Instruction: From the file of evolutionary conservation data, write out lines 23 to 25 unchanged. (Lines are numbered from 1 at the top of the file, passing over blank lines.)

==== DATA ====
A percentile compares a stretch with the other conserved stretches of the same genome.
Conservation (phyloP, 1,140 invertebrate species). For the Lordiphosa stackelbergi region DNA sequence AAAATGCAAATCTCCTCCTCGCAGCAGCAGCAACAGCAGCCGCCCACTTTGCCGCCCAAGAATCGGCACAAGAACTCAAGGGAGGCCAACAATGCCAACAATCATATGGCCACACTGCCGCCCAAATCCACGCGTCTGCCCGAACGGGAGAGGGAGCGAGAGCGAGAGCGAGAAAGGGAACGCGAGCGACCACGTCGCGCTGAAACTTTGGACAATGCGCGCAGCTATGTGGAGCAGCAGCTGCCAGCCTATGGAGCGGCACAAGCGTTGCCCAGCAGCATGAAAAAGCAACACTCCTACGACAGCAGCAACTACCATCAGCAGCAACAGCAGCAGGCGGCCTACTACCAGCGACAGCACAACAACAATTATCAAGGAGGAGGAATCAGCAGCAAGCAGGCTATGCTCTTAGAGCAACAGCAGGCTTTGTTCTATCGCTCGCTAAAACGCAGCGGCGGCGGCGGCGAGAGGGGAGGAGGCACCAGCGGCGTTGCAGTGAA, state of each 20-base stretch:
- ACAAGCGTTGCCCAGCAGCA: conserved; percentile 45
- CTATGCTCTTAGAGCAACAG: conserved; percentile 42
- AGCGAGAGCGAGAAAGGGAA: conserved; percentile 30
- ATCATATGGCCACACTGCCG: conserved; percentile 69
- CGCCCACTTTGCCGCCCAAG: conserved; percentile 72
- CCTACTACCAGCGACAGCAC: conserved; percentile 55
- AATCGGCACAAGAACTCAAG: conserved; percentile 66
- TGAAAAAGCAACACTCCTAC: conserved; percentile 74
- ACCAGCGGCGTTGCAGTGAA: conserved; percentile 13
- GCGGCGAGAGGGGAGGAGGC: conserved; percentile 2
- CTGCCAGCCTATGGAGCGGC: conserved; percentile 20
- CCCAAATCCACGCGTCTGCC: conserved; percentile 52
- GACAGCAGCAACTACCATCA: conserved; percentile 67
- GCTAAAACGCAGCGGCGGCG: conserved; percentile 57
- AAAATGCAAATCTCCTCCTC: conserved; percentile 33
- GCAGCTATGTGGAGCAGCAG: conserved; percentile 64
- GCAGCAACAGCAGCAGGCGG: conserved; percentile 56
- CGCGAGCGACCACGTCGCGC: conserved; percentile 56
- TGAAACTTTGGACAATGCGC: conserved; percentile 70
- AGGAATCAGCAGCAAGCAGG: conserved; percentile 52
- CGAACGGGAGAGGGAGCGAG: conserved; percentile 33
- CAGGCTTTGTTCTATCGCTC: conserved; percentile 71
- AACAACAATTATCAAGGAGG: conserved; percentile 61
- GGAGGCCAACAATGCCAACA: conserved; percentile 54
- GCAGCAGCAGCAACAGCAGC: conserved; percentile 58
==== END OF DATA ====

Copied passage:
- CGAACGGGAGAGGGAGCGAG: conserved; percentile 33
- CAGGCTTTGTTCTATCGCTC: conserved; percentile 71
- AACAACAATTATCAAGGAGG: conserved; percentile 61